BER Legislation

Building Energy Ratings (BERs) are required for new and old dwellings that are being offered for sale, lease or rent, under the European Communities (Energy Performance of Buildings) Regulations 2006 (S.I. No. 666 of 2006).

It is the responsibility of all building owners to produce a BER for inspection by prospective purchasers or leasees.

Check out our newly released BER Estimator.

The legislation covers the following:

Offences

The European Communities (Energy Performance of Buildings) Regulations 2006 (S.I. No. 666 of 2006), provide that certain actions in respect of BERs are offences punishable by fines and imprisonment. A full list of offences can be found in the regulations.

For example, the following offences are punishable by a fine not exceeding €5,000;

“Failure by the owner of a building or the agent of such owner to produce and allow inspection by a building control authority or an authorised officer thereof of within 28 days a printed copy of a BER certificate required in respect of that building by the regulations”;

“Making a statement for the performance of his or her functions to a BER assessor, to SEI or to an authorised officer that he or she knows to be false or misleading in a material particular or recklessly making a statement that is false or misleading in a material particular;

“Failing to disclose a material particular to a BER assessor, to SEI or to an authorised officer for the performance of their functions”

Implementation Dates

BERs are required in the following circumstances: New Dwellings A person offering a new dwelling for sale or letting (whether in writing or otherwise) is required to produce a copy of the BER to the building energy control authority for the area on demand and to any person expressing an interest in purchasing or renting the relevant building if planning permission was applied on or after 1st January 2007.

New Non-Residential Buildings: A person who offers a new building other than a dwelling, for sale or letting will be required to produce a copy of the BER to the building control authority on demand and to any person expressing an interest in purchasing or renting the relevant building if planning permission was applied for on or after 1st July 2008.

Existing Buildings (Dwellings and Non-Residential Buildings): A person who offers a new or existing building for sale or letting on or after 1st January 2009 is required to produce a copy of the BER to the building control authority on demand and to any person expressing an interest in purchasing or renting the relevant building.

Full details of exempt buildings can be found in the Regulations and include the following: a new dwelling for which planning permission was applied for or a planning notice was published on or before 31st December 2006 and is substantially completed on or before 30thJune 2008; a new building other than a dwelling, for which planning permission is applied for or a planning notice was published on or before 30th June 2008 and is substantially completed on or before 30th June 2010 except where such a building is being offered for a second or subsequent letting; Other exemptions include national monuments, protected structures, buildings or places of worship, and the regulations should be reviewed for full details.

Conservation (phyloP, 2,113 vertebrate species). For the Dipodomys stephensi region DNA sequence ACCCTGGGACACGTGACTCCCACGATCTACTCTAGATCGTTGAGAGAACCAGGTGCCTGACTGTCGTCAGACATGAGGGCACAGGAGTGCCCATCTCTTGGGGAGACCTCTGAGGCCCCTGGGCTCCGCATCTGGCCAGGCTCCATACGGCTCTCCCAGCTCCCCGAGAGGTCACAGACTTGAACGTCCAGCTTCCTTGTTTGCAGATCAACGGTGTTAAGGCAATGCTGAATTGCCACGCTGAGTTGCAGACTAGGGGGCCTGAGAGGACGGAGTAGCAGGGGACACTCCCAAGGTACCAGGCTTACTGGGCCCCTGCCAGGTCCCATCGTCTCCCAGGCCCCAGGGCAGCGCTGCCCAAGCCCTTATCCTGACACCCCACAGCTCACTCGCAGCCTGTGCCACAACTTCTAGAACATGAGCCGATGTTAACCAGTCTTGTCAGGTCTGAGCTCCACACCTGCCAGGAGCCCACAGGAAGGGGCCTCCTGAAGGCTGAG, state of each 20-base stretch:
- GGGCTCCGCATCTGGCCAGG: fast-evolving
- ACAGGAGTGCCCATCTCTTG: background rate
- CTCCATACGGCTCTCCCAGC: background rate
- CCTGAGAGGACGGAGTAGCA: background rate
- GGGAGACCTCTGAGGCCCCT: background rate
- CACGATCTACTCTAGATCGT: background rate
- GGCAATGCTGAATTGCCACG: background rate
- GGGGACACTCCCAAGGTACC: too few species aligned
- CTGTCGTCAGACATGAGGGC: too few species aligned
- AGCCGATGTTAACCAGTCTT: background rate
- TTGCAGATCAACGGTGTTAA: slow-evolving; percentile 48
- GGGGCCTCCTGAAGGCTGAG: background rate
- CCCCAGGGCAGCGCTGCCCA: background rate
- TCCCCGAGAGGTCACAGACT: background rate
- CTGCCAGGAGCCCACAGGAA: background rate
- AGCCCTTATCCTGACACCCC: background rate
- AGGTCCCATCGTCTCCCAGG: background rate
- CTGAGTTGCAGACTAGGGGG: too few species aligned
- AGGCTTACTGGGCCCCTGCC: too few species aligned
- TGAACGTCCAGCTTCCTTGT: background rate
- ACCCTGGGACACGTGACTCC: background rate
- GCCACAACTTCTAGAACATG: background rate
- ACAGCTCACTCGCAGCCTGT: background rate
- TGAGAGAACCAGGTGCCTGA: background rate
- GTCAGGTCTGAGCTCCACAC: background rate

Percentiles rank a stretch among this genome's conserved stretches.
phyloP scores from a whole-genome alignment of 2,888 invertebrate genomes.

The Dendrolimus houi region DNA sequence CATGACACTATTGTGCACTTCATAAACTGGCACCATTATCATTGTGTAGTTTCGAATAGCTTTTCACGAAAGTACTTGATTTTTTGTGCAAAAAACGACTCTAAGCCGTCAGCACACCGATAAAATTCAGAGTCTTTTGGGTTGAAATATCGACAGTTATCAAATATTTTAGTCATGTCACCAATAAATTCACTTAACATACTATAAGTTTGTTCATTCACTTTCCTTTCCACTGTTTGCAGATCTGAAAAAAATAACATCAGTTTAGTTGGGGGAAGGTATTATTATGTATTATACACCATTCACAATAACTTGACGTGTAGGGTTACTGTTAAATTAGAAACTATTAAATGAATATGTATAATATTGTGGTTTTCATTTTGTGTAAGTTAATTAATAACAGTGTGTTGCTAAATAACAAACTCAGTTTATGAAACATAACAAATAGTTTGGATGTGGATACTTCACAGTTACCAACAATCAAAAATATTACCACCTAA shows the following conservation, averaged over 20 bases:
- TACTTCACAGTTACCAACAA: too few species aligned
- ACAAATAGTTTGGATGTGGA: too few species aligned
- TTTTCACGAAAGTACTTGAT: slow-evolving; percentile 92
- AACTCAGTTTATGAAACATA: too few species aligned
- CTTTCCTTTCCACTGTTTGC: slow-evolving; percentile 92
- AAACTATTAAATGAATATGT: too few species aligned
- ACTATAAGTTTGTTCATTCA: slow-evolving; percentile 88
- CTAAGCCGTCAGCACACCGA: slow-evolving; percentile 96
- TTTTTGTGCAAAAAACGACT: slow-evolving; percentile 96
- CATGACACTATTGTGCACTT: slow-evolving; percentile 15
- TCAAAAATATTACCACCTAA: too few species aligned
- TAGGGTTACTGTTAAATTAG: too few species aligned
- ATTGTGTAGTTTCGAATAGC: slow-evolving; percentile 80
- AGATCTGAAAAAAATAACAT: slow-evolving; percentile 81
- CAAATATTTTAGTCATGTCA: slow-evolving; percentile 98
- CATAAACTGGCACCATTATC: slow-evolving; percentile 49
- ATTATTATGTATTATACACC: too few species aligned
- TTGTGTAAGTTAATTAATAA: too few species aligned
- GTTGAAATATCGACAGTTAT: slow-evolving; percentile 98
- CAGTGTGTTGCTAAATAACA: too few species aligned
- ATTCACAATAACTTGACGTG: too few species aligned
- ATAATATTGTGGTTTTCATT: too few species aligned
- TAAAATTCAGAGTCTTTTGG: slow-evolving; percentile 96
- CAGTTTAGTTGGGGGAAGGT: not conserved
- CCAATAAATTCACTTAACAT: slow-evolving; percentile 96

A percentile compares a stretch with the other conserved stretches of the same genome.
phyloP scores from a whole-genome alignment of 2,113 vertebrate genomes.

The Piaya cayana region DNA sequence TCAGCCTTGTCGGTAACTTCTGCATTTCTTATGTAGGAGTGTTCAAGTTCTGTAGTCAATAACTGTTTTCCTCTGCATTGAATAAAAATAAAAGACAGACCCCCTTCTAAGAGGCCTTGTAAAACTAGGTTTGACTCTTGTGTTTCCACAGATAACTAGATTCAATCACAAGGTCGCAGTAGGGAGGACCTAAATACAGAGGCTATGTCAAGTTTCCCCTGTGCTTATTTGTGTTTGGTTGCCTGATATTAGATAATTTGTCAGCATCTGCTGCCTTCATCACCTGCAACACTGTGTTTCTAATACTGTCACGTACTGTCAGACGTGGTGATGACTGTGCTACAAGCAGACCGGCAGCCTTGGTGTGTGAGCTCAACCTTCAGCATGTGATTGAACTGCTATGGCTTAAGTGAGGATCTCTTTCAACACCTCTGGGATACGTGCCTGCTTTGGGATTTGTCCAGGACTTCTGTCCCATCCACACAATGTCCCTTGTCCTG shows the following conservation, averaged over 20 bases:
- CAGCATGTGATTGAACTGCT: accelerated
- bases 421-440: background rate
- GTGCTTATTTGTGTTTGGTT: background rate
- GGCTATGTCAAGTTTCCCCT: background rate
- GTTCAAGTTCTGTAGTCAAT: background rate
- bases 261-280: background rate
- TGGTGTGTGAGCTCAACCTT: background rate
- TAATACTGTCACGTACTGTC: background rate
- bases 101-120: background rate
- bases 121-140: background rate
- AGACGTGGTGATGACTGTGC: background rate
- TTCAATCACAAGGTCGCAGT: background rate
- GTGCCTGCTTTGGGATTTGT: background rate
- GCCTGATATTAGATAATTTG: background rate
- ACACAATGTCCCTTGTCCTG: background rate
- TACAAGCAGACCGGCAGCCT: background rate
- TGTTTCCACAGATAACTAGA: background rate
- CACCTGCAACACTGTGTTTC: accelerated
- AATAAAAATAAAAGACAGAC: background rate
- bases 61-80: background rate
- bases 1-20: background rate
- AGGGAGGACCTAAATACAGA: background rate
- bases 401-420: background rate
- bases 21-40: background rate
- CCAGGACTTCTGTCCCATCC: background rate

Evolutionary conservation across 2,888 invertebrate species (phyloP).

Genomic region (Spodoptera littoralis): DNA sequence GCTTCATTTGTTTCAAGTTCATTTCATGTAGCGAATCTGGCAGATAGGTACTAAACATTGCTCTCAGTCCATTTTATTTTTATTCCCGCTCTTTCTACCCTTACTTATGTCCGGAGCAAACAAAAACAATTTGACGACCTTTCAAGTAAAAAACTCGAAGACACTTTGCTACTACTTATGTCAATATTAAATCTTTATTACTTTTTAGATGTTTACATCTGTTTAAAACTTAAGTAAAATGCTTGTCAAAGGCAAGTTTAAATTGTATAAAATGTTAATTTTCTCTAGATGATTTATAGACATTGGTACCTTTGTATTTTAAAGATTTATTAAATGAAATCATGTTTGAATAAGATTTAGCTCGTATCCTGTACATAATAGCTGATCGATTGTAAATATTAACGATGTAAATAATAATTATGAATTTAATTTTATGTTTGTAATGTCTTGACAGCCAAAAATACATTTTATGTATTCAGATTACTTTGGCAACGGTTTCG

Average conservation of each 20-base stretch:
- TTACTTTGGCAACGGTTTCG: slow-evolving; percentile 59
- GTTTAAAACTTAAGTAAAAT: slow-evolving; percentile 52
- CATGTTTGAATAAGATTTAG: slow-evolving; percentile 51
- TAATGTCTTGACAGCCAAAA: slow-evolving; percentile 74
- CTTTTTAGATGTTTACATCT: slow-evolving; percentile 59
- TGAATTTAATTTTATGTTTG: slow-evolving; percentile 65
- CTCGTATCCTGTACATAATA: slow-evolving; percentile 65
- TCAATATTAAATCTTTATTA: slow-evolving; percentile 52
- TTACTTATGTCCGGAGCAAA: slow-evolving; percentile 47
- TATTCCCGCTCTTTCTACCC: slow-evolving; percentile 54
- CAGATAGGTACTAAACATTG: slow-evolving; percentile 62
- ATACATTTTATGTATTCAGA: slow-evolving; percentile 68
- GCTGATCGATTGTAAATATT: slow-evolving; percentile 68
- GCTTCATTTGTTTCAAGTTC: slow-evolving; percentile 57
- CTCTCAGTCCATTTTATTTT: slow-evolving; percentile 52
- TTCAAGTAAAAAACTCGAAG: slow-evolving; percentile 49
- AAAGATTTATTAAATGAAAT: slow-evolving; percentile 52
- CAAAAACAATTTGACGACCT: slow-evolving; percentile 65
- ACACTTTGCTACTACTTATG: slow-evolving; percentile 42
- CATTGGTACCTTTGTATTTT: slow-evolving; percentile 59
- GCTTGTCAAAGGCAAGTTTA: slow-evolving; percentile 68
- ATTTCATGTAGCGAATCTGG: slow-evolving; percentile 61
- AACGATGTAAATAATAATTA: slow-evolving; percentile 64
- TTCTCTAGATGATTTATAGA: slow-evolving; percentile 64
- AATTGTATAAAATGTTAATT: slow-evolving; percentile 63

What Impact Will BERs Have on Owners Selling or Renting a Dwelling?

The regulations apply to new dwellings for which planning permission was applied for on or after 1st January 2007 and to Existing Buildings (dwellings and other buildings) when offered for sale or letting on or after 1st January 2009. A person wishing to sell or rent a house will be required to get an energy rating carried out and to provide prospective buyers or tenants with this information. This will increase awareness of energy performance as a factor in the property market. Those with better rated homes i.e. more energy efficient homes will be motivated to highlight this as a positive selling point while those with poorer rated homes may be motivated to upgrade their homes as set out in the advisory report.

It is expected that investments in the energy performance of homes will benefit building owners and users in terms of improved comfort, lower energy running costs and possibly higher property values. Over time it can be expected to contribute to a change in market behaviour, which will ultimately improve the energy efficiency of the national housing stock and collectively, over time, these market activities could result in an environmental protection benefit in terms of a reduction in CO2 emissions from Ireland’s national building stock.

How long will a BER remain valid?

A BER for a building will be valid for 10 years from the date of its being issued, unless there is a material change in the building in the meantime which could affect its energy performance – for example an extension to the building, a significant change to the building fabric or a change in the heating system or fuel used. Therefore if a property which has received a BER is placed on the market within 10 years of that BER being issued, and the property has experienced no relevant alteration in the meantime, then that same BER may be used by the building owner for the purposes of meeting their obligations under the Regulations.